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Saigon, Battle for

Saigon, Battle for (1968).On 31 January 1968, during the Vietnam War, the North Vietnamese and their Viet Cong (VC) allies in South Vietnam launched the massive Tet Offensive. Timed to exploit reduced South Vietnamese vigilance during lunar New Year celebrations (“Tet”), the offensive was intended to spark an insurrection by disaffected southern civilians and military units against the American‐backed regime with its capital in Saigon. Given the offensive's overtly political purpose, attacking prominent targets in Saigon was key to Hanoi's plans to spark a southern revolt.

At about 3:00 A.M., just as the last volley of Tet celebratory fireworks was set off, a variety of targets were attacked in and around Saigon: air bases, southern military and police headquarters, U.S. military command and billeting facilities, and television and radio studios. Although Communist forces had tipped their hand by mistakenly attacking Hué and others cities to the north of Saigon on 30 January, Americans were shocked by the realization that about 4,000 VC could infiltrate the capital and launch vicious attacks.

The most spectacular engagement in Saigon occurred when the VC C‐10 Sapper Battalion penetrated the U.S. Embassy compound, prompting a desperate shootout with security guards and embassy staff. The VC were cleared from the embassy grounds by 9:00 A.M., but American reporters, who had witnessed the fight, were shocked by Gen. William Westmoreland's assertion that this was a VC publicity stunt and militarily meaningless. The American public was also shocked by television, film, and still photographs of the summary street execution of a suspected VC commando by Nguyen Ngoc Loan, the South Vietnamese chief of Saigon's security forces.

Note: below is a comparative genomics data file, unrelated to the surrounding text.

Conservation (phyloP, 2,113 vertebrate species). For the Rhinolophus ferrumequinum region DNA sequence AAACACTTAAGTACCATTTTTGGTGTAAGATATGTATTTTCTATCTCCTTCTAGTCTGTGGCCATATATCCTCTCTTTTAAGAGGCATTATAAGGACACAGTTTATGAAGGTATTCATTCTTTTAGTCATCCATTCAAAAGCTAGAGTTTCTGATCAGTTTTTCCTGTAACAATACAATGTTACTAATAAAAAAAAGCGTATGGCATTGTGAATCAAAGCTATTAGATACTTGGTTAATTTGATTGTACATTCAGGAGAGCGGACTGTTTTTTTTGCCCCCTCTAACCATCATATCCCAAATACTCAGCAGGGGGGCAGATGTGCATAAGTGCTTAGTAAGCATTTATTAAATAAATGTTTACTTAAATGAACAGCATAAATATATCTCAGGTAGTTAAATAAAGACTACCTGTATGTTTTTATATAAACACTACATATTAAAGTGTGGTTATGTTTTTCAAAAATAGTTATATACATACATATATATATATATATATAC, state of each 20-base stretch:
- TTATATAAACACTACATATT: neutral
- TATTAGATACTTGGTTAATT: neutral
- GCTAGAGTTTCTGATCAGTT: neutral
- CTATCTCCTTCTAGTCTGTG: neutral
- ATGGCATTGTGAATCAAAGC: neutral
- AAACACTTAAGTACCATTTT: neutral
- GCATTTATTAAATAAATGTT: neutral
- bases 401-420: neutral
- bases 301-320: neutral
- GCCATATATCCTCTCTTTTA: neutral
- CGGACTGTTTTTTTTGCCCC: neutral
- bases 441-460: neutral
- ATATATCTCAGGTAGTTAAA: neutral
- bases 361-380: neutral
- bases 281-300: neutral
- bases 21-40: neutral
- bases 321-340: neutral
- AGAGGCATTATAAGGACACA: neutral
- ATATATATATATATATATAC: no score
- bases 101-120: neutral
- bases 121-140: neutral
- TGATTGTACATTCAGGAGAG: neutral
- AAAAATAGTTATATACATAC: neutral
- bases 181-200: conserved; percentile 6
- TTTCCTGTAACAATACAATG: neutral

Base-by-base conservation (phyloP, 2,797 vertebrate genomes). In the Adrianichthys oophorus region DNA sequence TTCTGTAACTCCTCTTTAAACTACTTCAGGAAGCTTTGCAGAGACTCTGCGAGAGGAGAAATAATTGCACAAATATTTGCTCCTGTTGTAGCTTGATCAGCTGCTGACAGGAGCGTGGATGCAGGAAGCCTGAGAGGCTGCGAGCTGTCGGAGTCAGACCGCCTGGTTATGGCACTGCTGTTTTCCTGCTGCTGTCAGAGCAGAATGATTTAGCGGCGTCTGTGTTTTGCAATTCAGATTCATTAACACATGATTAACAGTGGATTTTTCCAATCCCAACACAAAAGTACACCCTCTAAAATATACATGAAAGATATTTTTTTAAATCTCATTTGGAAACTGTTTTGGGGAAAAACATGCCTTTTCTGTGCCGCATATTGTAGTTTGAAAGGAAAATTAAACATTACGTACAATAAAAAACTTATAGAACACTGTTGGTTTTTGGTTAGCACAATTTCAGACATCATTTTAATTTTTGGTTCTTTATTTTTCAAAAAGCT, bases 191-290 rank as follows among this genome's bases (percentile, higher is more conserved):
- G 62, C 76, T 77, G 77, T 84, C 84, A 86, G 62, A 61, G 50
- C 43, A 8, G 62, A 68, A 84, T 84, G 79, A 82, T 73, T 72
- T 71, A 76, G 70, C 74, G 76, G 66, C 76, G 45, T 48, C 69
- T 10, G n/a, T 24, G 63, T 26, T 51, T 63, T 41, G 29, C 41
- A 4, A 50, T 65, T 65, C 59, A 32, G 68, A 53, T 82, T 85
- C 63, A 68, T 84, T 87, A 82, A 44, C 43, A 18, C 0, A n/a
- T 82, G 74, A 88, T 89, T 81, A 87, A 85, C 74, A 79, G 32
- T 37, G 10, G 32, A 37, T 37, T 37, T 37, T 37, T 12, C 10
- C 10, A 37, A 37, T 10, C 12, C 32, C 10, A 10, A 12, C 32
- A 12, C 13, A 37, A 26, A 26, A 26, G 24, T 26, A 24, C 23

Westmoreland's prediction was accurate militarily; within forty‐eight hours, allied forces in Saigon were hunting down the VC, and by 16 February, the battle for Saigon was over. But politically the Tet attacks, especially the VC success in turning Saigon into a battlefield and the false news reports that the VC had actually penetrated the embassy building itself, produced a political uproar in the United States, particularly because they seemed to clash with previous government and military assurance that the VC had been crushed. The summary street execution also revolted many Americans. The credibility gap resulting in part from the Tet Offensive and the Battle for Saigon ultimately prompted President Lyndon B. Johnson not to run for reelection and American officials to reduce U.S. military involvement in Southeast Asia.
[See also Vietnam War: Military and Diplomatic Course.]


Don Oberdofer , Tet!, 1971.
James J. Wirtz , The Tet Offensive: Intelligence Failure in War, 1991.

James J. Wirtz

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